Escalating tensions between Israel and Iran have created an environment suited for a preemptive strike. Most Israeli officials have taken the hard stance—that Iranian nuclear intentions are violent. Continued denial of access to development sites and general Iranian noncompliance contribute legitimacy to Israeli fears.
The United States remains a powerful—and important—actor caught in the middle of the conflict. Without conclusive evidence of the existence Iranian nuclear weapons American policy in the situation must be one of diplomacy and non-aggression. The real and potential costs of a preemptive strike are extreme under current circumstances. The United States cannot shy away from punishing Israel should the nation ignore international pressures and launch a unilateral attack; however, all efforts must continue and sanctions maintained until Iran complies with United Nations (UN) and International Atomic Energy Agency (IAEA) policy, which would guarantee full and open searches of its development and military sites.
On Thursday, March 8, the Iranian Ambassador to the IAEA, Ali Asghar Soltanieh, stated that his country “is ready to re-engage with [the] IAEA.” This comes as a major improvement in relations after Iran barred the agency’s inspectors from inspecting a military base at Parchin on February 24. Despite this recent statement by Soltanieh, Iranian cooperation is severely lacking. Yukiya Amano, director-general of the IAEA, stated, “Iran is not telling us everything,” hinting at undeclared and unknown Iranian nuclear development sites during an interview on Wednesday, March 7.
Continued Iranian nuclear development and non-cooperation call for some level of international action. The economic sanctions currently in place are adequate to this end and should remain in place until further inspections occur without disruption. The sanctions have cut harshly into Iranian oil exports, which compose 80% of total Iranian international business. Sanctions have also disrupted relations between Iran and its few close allies. China, for example, is leaning towards maintaining American relations rather than defending Iran, despite its reliance on Iranian oil and Iranian threats of closing the Strait of Hormuz.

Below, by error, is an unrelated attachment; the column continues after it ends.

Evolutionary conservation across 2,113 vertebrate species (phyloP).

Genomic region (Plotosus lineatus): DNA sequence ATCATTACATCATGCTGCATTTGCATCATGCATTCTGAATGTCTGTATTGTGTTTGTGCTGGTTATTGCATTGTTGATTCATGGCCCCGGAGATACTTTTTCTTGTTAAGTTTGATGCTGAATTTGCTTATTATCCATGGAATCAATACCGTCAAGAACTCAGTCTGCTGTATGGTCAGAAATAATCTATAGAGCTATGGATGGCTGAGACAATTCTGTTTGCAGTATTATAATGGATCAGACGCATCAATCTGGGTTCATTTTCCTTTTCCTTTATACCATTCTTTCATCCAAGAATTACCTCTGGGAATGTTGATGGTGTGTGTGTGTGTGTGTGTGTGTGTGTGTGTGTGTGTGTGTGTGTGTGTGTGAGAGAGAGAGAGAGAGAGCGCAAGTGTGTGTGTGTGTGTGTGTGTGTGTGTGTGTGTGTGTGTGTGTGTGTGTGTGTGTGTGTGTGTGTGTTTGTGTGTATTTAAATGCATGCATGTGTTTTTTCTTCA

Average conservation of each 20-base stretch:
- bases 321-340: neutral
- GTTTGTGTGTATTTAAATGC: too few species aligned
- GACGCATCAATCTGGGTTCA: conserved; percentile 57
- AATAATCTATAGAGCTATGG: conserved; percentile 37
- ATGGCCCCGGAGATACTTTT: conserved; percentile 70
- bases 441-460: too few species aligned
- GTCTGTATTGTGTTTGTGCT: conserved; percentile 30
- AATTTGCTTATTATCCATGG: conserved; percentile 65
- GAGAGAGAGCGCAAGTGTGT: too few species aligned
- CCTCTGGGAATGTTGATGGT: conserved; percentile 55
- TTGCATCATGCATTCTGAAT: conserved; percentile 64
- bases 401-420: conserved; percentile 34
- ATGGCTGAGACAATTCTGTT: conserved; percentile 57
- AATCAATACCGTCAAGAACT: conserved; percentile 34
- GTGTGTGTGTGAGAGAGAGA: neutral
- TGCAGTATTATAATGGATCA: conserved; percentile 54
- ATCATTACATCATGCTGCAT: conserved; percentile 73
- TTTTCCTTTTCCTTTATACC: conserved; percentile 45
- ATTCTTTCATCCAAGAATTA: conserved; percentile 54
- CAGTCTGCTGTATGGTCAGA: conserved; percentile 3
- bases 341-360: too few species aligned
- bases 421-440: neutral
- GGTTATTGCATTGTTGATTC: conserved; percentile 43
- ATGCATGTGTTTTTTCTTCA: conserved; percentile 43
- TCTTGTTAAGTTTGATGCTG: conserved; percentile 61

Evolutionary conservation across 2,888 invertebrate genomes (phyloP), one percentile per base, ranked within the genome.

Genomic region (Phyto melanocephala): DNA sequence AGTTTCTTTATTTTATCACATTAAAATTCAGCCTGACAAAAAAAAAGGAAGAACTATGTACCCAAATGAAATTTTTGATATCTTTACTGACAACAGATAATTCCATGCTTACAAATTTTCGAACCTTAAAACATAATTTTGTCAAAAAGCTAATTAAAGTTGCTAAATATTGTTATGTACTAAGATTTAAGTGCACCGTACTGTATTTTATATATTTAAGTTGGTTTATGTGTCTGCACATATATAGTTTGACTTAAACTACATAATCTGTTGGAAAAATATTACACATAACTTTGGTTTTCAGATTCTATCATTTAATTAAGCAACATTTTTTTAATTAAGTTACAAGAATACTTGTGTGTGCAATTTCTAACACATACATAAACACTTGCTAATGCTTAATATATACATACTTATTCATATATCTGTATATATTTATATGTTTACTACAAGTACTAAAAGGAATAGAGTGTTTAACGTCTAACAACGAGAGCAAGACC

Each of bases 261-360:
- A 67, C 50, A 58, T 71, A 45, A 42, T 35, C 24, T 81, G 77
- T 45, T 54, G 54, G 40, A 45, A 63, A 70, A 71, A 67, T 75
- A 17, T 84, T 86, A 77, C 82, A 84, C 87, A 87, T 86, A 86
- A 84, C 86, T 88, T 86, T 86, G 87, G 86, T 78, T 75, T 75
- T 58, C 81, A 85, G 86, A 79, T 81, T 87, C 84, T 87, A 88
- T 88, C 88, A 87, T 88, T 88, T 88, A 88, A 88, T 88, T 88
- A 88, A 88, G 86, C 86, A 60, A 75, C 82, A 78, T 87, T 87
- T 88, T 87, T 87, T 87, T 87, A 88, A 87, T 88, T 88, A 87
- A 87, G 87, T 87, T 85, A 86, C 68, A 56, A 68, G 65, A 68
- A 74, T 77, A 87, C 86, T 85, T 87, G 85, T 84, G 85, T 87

Repercussions on the global economy cannot be overstated. Energy economist James Hamilton said in reference to the 1973 OPEC embargo, the Iranian Revolution of 1978, the 1980 Iran-Iraq War, and the 1990 Persian Gulf War: “these events took out 4%-7% of net world productions and were associated with oil price increases of 25%-70%.” Iran produces 4.9% of the world’s total oil, however threats of closing the Strait of Hormuz are much more significant. Over 20% of World supply is carried through this passage. The effects a closure on the global economy would be significant. Struggling European countries with small oil reserves and a substantial reliance upon Iranian oil will have the greatest difficulties affording the rising prices that should be expected.
However, Israeli fears cannot be dismissed. Iranian secrecy and anti-Israeli sentiment is very real—and a matter of concern. Since 1979 Iran has not recognized Israel’s existence and has supported groups like Hamas and Hezbollah. While claims that Ahmadinejad has explicit plans to “wipe Israel off the map” are not completely true, the tension between these states must not be ignored. It must be recognized that Israel has legitimacy in fears of vulnerability. Defensive action, however, cannot take the form of a preemptive attack. American policy must make all efforts to accomplish this goal, including real threats to Israel, such as economic sanctions or denial of aid should Israel ignore international pressures and make an attack on Iranian soil.
Without conclusive evidence of Iranian nuclear weapons, military action must not be taken by Israel or the United States. Current American military policy should be restrictive, not expansive. With an expensive and widespread presence in the Middle East, further investment in regional warfare is the last thing at which American policy should aim. Furthermore, a military conflict with Iran would be more economically and physically exhausting than any other Middle Eastern conflict to date.
Malcolm Chalmers, UK director of defense policy studies at the Royal United Services Institute, argues that Iranian response policy is unknown and cannot be expected to be “rational.” An Israeli strike on nuclear sites, he says, could quickly escalate into a full regional war. Sites underground, even beneath mountains, add more strategic difficulty to an Israeli preemptive strike, reducing the chances of initial success. Furthermore, Iranian military capabilities cannot be underestimated. With a total military force close to 4,000,000 troops the Iranian military outranks American military totals (close to 3,000,000). And the Russian made Sukhoi-Su 25, used by the Iranian Air Force, outperforms the American and Israeli mainstay F-15 Eagle in 90% of tests.
American foreign policy in the swelling Iranian-Israeli struggle must aim at diplomacy, a non-violent solution. While Israeli fears are valid to a certain degree, the costs of intervention in the region are severe. Pressure must remain on Iran until the IAEA is given open access to Iranian nuclear sites and can draft full, uninterrupted reports. The global kickback from economic sanctions on Iran and the potential closure of the Strait of Hormuz are costs that may not be avoidable; they might be necessary to reach a peaceful conclusion to the current Iranian-Israel conflict.
– Ari Salas